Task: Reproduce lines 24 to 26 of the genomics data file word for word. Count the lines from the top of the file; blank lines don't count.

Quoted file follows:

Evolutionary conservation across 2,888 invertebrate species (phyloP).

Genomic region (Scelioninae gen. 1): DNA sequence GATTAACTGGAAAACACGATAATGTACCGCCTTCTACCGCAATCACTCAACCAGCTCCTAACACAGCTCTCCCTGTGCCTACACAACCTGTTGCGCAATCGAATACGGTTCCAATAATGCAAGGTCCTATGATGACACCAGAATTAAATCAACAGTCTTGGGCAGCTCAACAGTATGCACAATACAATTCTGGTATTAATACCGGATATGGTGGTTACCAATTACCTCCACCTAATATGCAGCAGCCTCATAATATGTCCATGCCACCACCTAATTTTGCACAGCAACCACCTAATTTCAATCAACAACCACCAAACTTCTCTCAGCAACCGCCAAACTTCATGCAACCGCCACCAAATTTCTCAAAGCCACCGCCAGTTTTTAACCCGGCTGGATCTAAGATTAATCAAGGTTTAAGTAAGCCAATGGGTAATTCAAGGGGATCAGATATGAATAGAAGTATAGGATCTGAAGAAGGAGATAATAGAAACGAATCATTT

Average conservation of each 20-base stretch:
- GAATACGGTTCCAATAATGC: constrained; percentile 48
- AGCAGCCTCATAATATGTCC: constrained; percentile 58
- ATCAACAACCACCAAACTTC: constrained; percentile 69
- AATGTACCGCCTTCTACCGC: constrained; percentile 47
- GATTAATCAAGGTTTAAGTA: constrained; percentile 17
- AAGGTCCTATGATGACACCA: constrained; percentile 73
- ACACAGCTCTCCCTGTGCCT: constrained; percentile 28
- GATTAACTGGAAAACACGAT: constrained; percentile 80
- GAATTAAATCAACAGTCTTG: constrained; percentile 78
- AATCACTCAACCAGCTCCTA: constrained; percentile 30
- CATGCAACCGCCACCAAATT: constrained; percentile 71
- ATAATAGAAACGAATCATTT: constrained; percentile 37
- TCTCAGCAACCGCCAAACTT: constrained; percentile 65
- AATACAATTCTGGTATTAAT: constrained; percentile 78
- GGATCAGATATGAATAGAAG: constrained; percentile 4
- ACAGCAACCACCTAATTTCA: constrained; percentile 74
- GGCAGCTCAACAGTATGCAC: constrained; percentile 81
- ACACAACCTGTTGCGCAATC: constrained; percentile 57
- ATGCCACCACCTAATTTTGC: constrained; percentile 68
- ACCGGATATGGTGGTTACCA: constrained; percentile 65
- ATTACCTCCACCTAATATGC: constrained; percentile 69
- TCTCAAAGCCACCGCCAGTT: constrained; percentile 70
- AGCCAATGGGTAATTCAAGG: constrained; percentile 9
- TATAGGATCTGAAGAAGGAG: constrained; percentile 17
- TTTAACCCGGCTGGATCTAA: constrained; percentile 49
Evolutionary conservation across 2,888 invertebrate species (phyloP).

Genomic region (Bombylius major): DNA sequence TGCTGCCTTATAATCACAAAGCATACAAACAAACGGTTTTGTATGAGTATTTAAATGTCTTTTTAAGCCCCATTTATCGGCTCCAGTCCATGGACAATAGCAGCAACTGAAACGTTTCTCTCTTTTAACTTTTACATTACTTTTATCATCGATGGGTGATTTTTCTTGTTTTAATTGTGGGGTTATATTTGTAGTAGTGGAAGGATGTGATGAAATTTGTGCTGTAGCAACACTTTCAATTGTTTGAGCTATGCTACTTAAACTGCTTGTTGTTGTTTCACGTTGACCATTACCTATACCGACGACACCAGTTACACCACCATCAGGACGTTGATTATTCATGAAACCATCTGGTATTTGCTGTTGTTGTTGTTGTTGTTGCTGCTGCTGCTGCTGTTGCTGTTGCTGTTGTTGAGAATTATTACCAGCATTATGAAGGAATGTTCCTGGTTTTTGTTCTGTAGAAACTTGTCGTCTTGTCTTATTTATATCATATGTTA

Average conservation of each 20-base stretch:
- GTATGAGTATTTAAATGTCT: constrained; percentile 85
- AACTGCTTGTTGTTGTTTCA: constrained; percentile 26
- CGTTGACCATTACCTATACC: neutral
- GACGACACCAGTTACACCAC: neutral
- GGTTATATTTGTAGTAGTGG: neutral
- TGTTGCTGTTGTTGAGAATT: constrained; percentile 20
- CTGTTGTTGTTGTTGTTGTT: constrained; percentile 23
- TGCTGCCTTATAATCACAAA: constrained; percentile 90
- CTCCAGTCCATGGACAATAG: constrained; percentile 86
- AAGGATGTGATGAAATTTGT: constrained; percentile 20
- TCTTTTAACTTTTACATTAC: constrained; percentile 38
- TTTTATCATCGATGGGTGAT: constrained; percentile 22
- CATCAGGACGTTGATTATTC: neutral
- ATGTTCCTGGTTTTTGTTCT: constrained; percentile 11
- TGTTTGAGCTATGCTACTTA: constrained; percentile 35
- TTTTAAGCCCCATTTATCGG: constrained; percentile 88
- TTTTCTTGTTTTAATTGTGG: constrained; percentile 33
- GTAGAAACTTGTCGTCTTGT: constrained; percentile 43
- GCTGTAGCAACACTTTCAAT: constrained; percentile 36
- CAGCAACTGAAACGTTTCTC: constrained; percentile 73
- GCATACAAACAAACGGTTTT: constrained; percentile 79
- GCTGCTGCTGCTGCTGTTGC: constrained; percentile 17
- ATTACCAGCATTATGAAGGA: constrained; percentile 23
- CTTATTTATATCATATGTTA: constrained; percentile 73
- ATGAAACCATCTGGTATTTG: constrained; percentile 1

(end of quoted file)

- ATTACCTCCACCTAATATGC: constrained; percentile 69
- TCTCAAAGCCACCGCCAGTT: constrained; percentile 70
- AGCCAATGGGTAATTCAAGG: constrained; percentile 9